In his book The Anti-American Obsession, philosopher Jean-François Revel exposed French fantasies and clichés on the United States and towards its President. It is customary in France to poke fun at US Presidents, treating them like morons who have gotten elected head of state in some miraculous fashion: Nixon was thus a dangerous reactionary, Carter simply a “peanut salesman”, Reagan “an excited cowboy”, George W. Bush “a real idiot”. Two Presidents have largely escaped French insults: Clinton and Obama. Both are Democrats, the first being elected after “the disaster of the Reagan era”, the second after the “terrible years of Bush Jr”.
By Nicolas Lecaussin
Can you imagine that unemployment has been “priority number one” for French politicians over the past 35 years! Left, right and center have all claimed that their first objective was to reduce unemployment, in particular among young people. Yet they have failed every time. Former president Nicolas Sarkozy regularly repeated that “the French social model has protected us from the crisis”.
Tax lawyer, deputy director of IREF
The government’s goal of reducing the budgetary deficit to 3 per cent of GDP is commendable, even though such a deficit will inevitably increase the French public debt as growth will be low or even close to zero. However, the tools applied are both unjust and inefficient.
The French Cour des Comptes (National Audit Office) published this Monday a new report on public finances. Without surprise, the ambition to limit the budget deficit to 4.4% of GDP in 2012 is confirmed to be unrealistic. An extra six to ten billion euro would be necessary in order to meet this commitment, and this is without taking into account the new promises and expenses scheduled since François Hollande’s election. Meanwhile, the new financial Minister Pierre Moscovici, keeps claiming his profound hostility to austerity and budget cuts.
This paper is excerpted from the forthcoming “IREF’s Yearbook on Taxation” 2012
In view of the great fragility of French public finances, all the candidates to the April 2012 Presidential elections have felt the necessity to explain their strategy to put the country back on track, if elected. As a result, fiscal policy has attracted more public attention than rarely ever in the past. Although propositions seem to vary substantially from one candidate to the other, standing back they pretty much come down to the same two-tier plan: (1) cut some taxes here and raise some there so that the net balance is zero and (2) cut some public expenses here and increase some there so that net balance is zero or slightly positive (small reduction in public deficit). In short, no substantial reform, neither in the field of taxation or in the field of public expenditures, is to be expected. This, some say, is justified by the desire to save the country from recession (GDP is expected to stagnate during the first quarter of 2012 and to grow by 0.2% in the second quarter). Keynesianism is still popular there: A strategy that displays a great deal of stubbornness if we recall that France has already one of the highest levels of public expenditures in the world.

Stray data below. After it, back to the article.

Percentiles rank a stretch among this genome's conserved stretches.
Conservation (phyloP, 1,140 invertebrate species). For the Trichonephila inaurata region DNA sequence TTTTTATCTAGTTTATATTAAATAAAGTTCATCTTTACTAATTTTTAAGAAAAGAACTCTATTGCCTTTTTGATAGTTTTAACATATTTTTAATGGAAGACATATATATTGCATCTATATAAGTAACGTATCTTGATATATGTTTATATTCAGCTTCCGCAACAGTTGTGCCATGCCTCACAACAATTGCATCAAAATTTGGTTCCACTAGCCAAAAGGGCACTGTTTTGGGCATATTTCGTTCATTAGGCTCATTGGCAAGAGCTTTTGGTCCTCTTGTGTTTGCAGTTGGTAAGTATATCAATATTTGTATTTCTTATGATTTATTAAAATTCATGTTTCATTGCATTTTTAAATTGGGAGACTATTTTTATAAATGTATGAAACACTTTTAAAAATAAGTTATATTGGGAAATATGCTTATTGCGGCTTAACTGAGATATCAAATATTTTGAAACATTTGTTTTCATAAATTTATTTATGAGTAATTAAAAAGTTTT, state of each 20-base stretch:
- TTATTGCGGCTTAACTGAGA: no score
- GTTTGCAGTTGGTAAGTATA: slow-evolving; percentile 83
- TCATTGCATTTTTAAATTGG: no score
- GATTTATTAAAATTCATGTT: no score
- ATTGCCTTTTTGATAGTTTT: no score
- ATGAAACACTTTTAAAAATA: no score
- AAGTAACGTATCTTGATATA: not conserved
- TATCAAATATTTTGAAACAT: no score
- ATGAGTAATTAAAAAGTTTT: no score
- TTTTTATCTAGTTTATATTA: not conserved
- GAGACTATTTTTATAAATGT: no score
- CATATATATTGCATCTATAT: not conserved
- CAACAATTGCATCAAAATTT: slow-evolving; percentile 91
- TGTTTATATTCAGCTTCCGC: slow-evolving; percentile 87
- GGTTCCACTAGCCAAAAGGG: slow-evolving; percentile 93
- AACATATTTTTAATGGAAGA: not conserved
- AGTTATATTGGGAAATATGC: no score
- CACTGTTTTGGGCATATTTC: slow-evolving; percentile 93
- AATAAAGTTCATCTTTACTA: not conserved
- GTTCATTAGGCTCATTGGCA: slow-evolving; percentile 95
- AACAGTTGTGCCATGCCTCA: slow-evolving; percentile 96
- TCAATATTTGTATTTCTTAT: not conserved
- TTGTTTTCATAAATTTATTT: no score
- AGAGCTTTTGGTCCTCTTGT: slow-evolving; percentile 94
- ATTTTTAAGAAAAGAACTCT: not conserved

On February 16th, 2012 the French Parliament has adopted its version of the so-called Tobin tax; a version that, some says, is partially based on the stamp tax levied in the City. The tax, to be effective August 1st, will be levied on all transactions involving equities from a French company if the capital of that company exceeds €1 billion and regardless of the place where the transaction is carried out. Hence, the tax concerns some 100 French companies publicly traded. Its rate is fixed at 0,1%.
The first of February marks another harsh date for French real estate owners. From this day there are new taxation rules on capital gains realized with the sale of a second home or a land. While previously the capital gains were exonerated if the real estate is owned since more than 15 years, now this delay has been increased to 30 years. The tax on capital gains thus reaches 19% if the property is sold during the five first years after acquisition and the rate is progressively decreasing the following 25 years. One has to add to those taxes the social contributions.
France is famous for its wine, cheese and…unions. It is well established now that any reform considered by any government, left or right, has to be approved by unions (or, at least, not strongly opposed) in order to have a chance to be passed. Strange situation in a country where less than 8% of all employees have a union membership card–the lowest rate in the EU. Despite the poor legitimacy that such a low membership rate implies, unions are getting important grants and allowances from the state as well as from businesses.
For the French government, it is more than ever urgent to convince everyone that the State deficit is moving in the right direction and the public debt is sustainable. In the context of an uncertain future for the French credit rating triple A note, the present debate on the budget of the State for the coming year and the austerity measures it includes became a really hot issue. The initial project of budget for 2012 has been already adopted by the Financial Commission at the French National Assembly and is now being discussed by the deputies.
In next year’s presidential elections, voters will choose between statism of the left and statism of the right.
This article appeared in The Wall Street Journal
In next year’s French presidential elections, it seems increasingly likely that voters will be asked to choose between two types of statism: statism of the left and statism of the right. Over the weekend François Hollande won the final round of the Socialist Party primaries, handily besting party leader Martine Aubry, and is now set to face off against France’s ostensibly center-right president, Nicolas Sarkozy.